NAU faculty convened Tuesday night to discuss the 19th amendment and its effects over the past century with members of the Flagstaff community. Speakers included Sanjam Ahluwalia, professor of history and women's and gender studies; Heather Martel, professor of history; Julie Piering, professor of philosophy; and Frances Riemer, professor of educational foundations.
According to the History website, the 19th Amendment was officially ratified on Aug. 18, 1920, and prohibited denying citizens the right to vote on the basis of sex. This ratification was the result of years of protest and advocacy by women campaigning for this fundamental right.
Tuesday night's panel discussion at Flagstaff Federated Community Church began with a speech by Ahluwalia, detailing prominent historical and modern female figures who have rendered a significant impact throughout the past 100 years of women’s suffrage. Ahluwalia also set the stage for discussion on the upcoming presidential election.
“The mere appointment of a woman to lead the nation in the White House will not end sexism, just as the appointment of a black man to the presidency did not end racism,” Ahluwalia said.
Martel, who spoke next on the panel, discussed the history of women’s suffrage before and after the ratification of the 19th Amendment. Martel explained the political controversy and radical debate of women's right to vote, stating how it went directly against the gender status quo of the time.
The panel did not ignore intersectionality within feminism, heavily discussing topics that matter to queer women and women of color. Piering focused a considerable portion of her speech on how Kate Gordon, suffragette and founder of the Equal Rights Association, argued against the 19th Amendment.
“The worry she had about it was the dilution of the white vote by those who were black,” Piering said, further explaining how Gordon believed granting men of color the right to vote before women would lessen its value because people of color weren't educated enough to have that right.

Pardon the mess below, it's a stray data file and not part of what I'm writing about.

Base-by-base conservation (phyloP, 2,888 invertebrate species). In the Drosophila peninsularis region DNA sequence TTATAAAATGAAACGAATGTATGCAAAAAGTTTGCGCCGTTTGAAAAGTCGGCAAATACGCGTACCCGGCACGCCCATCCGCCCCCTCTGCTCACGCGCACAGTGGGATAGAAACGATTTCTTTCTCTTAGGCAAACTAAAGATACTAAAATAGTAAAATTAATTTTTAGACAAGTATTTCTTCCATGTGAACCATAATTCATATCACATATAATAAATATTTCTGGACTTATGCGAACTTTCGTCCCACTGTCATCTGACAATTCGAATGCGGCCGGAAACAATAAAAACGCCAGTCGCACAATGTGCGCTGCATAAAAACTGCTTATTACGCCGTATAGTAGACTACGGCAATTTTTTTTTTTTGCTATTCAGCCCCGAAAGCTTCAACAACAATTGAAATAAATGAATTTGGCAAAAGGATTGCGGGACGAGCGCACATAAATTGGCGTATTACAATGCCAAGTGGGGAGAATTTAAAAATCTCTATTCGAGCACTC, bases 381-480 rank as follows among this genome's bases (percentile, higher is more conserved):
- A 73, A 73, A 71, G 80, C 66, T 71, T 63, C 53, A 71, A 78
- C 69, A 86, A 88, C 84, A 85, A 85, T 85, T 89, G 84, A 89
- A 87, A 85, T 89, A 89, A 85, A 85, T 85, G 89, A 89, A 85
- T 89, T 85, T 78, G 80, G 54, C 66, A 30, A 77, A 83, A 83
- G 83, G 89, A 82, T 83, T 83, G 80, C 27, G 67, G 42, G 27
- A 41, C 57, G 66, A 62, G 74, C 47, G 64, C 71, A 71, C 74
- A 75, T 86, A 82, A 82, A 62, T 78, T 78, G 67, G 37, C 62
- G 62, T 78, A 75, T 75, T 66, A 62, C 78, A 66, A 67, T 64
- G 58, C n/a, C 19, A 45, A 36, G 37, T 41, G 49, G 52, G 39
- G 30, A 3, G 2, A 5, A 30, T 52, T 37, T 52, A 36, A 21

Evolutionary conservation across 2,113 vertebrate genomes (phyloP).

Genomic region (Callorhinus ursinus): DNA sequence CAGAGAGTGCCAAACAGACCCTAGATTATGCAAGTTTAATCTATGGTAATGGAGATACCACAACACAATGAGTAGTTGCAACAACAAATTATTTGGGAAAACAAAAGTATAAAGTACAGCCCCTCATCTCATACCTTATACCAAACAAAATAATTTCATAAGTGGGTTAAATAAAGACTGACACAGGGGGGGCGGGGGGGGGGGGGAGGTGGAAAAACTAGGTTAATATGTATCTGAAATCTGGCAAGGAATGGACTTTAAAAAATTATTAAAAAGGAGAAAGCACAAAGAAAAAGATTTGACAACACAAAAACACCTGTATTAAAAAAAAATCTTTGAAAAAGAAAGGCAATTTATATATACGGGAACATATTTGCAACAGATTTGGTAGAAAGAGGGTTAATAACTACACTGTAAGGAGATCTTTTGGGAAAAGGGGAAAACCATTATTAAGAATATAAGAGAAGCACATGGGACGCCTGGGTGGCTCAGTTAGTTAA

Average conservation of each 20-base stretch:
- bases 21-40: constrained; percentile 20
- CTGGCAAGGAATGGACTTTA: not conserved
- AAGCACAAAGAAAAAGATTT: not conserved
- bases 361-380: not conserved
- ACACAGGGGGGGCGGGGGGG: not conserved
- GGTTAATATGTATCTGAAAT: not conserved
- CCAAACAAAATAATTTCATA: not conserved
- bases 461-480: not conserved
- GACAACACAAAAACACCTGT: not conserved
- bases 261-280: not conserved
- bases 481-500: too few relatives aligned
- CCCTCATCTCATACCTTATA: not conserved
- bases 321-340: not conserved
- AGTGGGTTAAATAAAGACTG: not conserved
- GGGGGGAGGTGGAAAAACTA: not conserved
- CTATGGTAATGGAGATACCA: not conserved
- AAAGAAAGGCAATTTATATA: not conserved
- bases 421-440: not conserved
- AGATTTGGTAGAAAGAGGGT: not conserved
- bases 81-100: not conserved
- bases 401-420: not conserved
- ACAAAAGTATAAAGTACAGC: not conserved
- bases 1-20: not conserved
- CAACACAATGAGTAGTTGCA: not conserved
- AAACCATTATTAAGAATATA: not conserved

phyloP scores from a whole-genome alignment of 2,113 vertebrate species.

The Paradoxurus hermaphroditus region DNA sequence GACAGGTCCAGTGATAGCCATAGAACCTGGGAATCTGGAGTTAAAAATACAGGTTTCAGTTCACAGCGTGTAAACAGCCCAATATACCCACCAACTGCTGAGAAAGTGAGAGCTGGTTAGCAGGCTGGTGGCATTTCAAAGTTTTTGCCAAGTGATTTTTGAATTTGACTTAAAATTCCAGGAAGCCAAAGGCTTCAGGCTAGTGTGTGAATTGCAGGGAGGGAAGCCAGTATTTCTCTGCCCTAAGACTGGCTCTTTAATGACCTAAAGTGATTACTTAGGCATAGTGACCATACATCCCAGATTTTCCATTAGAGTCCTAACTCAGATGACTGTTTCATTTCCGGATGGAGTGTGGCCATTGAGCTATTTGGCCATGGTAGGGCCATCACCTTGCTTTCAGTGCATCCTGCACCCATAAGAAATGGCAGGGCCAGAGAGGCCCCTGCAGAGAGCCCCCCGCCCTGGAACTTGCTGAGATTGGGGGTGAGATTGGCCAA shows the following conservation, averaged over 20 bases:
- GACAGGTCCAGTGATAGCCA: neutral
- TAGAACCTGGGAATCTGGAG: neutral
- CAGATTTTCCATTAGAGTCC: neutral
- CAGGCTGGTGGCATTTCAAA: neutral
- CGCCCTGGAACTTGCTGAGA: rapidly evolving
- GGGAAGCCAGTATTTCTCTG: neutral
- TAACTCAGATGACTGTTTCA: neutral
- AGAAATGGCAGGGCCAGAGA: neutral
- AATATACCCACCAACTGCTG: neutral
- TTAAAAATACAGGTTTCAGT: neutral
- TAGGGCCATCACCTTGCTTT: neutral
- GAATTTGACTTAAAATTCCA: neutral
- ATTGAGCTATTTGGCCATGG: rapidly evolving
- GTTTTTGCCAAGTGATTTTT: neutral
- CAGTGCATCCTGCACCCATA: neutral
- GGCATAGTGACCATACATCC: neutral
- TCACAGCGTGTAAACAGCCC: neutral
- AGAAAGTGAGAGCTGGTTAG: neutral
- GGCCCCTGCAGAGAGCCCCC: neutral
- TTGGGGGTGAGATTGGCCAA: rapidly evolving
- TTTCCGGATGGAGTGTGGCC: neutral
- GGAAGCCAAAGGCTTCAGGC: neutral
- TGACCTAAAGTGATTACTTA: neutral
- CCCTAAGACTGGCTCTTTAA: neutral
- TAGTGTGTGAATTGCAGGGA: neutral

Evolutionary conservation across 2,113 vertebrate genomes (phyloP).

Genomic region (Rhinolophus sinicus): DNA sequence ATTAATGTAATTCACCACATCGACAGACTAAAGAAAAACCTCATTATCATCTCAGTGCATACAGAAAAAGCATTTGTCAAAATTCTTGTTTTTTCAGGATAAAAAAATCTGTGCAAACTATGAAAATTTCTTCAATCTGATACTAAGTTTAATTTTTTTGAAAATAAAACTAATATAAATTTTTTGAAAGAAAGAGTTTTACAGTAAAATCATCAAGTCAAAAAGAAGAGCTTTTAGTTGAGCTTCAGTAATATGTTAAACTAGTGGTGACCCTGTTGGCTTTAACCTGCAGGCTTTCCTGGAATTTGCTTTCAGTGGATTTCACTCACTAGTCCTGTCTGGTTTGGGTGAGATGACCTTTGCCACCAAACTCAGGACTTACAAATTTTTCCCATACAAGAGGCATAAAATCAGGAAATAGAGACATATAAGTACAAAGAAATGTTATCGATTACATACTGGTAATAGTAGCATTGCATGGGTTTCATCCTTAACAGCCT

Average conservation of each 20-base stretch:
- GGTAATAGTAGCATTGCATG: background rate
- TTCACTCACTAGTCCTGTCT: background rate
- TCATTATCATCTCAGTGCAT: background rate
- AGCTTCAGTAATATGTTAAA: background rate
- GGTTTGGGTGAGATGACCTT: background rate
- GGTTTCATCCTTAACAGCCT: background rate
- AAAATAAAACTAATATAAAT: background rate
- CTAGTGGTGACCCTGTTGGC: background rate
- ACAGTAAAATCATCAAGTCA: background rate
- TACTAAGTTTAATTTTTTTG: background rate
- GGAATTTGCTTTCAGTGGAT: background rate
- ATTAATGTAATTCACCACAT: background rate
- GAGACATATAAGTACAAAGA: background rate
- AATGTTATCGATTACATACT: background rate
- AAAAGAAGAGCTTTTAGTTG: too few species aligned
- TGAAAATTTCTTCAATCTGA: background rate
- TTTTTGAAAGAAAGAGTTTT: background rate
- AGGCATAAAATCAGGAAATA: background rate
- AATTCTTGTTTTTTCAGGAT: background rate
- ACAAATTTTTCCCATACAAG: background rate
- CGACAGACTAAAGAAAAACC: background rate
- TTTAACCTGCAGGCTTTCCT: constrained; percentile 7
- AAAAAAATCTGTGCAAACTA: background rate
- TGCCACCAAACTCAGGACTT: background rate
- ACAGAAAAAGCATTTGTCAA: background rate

Piering also mentioned how there could be a slippery slope when it comes to intersectionality in feminism.
"All of these things that seem good, there is a worry that these same arguments, if we remove them from the day-to-day humanity, can be used to justify awful things at the same time,” Piering said.
The formal presentation was followed by an audience discussion in which members of the Flagstaff community voiced their questions and comments to the panel. One of the main topics of discussion during the Q&A session was the likelihood of a female president and how the public views this possibility. One member of the audience mentioned her inability to picture a woman leading the country as commander in chief.
Then, the discussion shifted into the possible consequences of having a woman as president, specifically examining what it would accomplish for feminism moving forward. Ahluwalia said she does not believe having a woman as president would change much in terms of women’s struggles.
At the end of the event, freshman Brooke Priest said it was better than she anticipated.
“I thought the panel was informative and engaging," Priest said. "I enjoyed hearing not only the speeches by the presenters but also the thoughts from the community. I didn’t expect to enjoy the presentation as much as I did, and I hope to attend events similar to this in the future.”
Before leaving, panel presenters and members of the community conferred with one another to discuss what possibilities lie ahead for the upcoming century of feminism.